"I'm still here, and I'm living a very full life!" Saddleworth mum Jo Taylor is one of 20,000 Cancer Champions who're supporting people affected by cancer across Greater Manchester. Here she tells us how she's helped others – and how you can become a champion too.

My name is Jo Taylor. I’m 46 years old, I’ve been married to my lovely husband Jeff for 25 years and we have two beautiful children, our daughter Faron who’s 10 and our son Regan who’s 12 now. I’m not a big fan of gyms but I do like to be active and I particularly enjoy cycling and walking as I love being outside. I like pitching in with my local community as well and like a lot of mums I get involved in my kids’ school via PTA meetings, the local community association etc, so I’m pretty busy.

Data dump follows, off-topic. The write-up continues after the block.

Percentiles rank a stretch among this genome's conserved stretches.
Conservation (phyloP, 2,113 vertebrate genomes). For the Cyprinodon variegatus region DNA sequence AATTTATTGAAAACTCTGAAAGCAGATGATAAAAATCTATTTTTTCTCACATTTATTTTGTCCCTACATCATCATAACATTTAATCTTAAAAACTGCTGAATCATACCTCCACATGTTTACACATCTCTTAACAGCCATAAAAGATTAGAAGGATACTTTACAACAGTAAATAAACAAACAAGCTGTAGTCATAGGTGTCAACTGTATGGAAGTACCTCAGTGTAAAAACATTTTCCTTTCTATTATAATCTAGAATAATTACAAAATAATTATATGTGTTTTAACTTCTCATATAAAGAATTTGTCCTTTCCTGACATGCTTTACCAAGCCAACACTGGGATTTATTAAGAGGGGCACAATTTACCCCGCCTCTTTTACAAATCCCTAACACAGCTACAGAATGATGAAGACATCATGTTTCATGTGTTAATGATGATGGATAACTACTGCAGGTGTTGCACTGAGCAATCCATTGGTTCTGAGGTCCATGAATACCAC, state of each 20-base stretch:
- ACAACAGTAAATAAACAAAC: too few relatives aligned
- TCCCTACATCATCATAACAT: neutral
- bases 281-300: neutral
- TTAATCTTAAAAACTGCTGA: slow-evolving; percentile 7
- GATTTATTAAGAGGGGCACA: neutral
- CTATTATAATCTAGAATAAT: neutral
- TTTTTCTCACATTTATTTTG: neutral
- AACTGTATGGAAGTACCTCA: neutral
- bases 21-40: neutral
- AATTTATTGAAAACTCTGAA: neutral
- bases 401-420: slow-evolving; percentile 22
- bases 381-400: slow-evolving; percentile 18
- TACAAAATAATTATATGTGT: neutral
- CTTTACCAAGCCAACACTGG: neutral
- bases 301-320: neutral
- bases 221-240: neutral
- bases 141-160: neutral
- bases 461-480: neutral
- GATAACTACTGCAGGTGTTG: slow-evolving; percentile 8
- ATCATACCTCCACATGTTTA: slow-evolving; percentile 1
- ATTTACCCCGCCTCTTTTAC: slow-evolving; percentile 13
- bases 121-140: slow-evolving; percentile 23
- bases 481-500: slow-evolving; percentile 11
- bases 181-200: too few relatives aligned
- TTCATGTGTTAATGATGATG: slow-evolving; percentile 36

I was 38 when I was first diagnosed with breast cancer. It’s hard for anyone, but it felt especially hard to me as I had a very young family (my son was a toddler and my daughter was only a baby at the time). We had just moved to Saddleworth 10 months prior to start a new life in a new place. We had the perfect life, everything was great. Then cancer hit and our lives completely changed. I don’t think even I realised at the time what a big impact it would have on us. What with surgery, chemotherapy, radiotherapy and follow-up surgeries, a lot went on over the next few years and it felt very difficult. I now have secondary breast cancer, which unfortunately is incurable.